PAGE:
When should we retire?

by | Retirement

It was so much easier in years gone by. Most people retired at 60 or 65. So you had a fixed date to focus on and this gave you time to get ready.

With the removal of the fixed retirement age, and with managers and HR reticent to discuss its all a bit vague.

Some people are counting down the days, others look forward with dread. If married or in a relationship you may want to coordinate dates so you retire together.

No alt text provided for this image

Did it help when there was a date?

I think it did, there was a countdown, you could begin to hand over work, not take on new projects and to think more about what you would do. And of course, there was the party to mark the end. And maybe you had a holiday planned.

Without a date it is down to you.

If you don’t have a date, what will you do? Carry on, day by day, week, by week, year by year … and when will you stop?

So, should you have a date?

A date does put a marker in the sand. It could be several years ahead, it doesn’t have to be in the next few months.

Some people say that you will know when it is time to retire, but I’m not sure that is right. It seems to be that when people have health problems that is the trigger. But if not … people just carry on, and at some stage move to part-time working.

Some people begin to hate their job, they have had enough – of the office politics, the travel, it is all getting to them. They no longer identify with their job, aren’t interested in ‘career opportunities’ and are just coasting, so they give notice ready to leave.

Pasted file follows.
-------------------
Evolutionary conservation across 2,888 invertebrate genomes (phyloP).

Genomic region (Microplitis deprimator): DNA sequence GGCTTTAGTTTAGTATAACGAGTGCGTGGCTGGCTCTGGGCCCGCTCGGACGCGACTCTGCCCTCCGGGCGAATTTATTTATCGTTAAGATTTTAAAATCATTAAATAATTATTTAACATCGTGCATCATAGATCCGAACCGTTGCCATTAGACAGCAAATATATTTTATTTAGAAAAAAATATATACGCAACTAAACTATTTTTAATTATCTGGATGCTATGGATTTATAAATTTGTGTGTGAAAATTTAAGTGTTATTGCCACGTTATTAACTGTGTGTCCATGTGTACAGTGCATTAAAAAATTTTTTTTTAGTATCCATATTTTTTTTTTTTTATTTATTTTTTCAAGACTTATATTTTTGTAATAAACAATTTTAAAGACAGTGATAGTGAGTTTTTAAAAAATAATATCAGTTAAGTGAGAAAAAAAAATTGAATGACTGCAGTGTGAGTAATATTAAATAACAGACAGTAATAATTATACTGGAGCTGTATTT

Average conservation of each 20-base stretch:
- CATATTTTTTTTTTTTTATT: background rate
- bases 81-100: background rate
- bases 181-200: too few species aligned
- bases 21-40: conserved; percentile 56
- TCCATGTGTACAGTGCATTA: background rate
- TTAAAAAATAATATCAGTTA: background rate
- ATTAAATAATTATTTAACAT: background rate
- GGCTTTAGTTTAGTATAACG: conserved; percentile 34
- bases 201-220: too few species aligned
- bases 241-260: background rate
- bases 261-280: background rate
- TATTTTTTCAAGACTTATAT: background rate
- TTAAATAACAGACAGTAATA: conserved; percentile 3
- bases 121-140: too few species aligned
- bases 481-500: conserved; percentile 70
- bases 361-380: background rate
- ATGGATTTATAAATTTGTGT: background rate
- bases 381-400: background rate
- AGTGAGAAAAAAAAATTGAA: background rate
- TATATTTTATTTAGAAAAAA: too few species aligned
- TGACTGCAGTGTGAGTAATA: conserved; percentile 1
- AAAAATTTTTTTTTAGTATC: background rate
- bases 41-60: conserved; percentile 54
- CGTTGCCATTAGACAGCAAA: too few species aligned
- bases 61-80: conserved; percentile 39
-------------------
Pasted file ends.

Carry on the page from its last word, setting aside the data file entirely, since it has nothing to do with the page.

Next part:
Other people don’t want a date as they have no idea what they will do next – and keeping working means they don’t have to think about this.

Not everyone has the luxury of setting a date

Last week two people, friends of my partner died, both younger than me. They never had a chance to retire. Whilst one knew his cancer was terminal, it still came quicker than anticipated. With the other person there was no warning, a fatal heart attack.

As you set a date here are just some of the things that you need to consider


  • Getting clear on your occupational pension and checking out any old pensions from previous jobs so you know how much will your pension be
  • Clearing any debts
  • Clarity on how much and when you will get your state pension
  • See if you will get any other financial support from the state such as pension credit
  • Will you need to continue earning – how much do you need?

Psychological, social and emotional

  • You must feel emotionally ready to retire. If you still enjoy your work, then why leave?
  • We get a lot of our identity from our work so how you will define yourself?
  • The freedom sounds wonderful but how will you spend your time and how will you feel? Do you have ideas of what? It could be travel, a new interest or a passion for something you have always wanted to do – such as buy a wood, work on the steam railway, write a book …
  • You want to have more time just to be … you are fed up of being a human doing – a human being is the way to go.
  • Consider how to expand your social circle, many of our friends are from our work.

The unexpected

We never know if we will have a major health problem, or the death and major illness of someone close. This may be the trigger to make a significant change. To give up work to care for a partner with a terminal illness, or to realise you can no longer do the job that involved a lot of stress. So any plans may change.

I’d love to know your thoughts on planning to retire

For me it will be a long transition phase where I continue to do some paid work alongside time to work in my wood, and time just to enjoy my wood – to swing in a hammock and drift.  As a knowledge worker, as long as I have mental capacity I can work.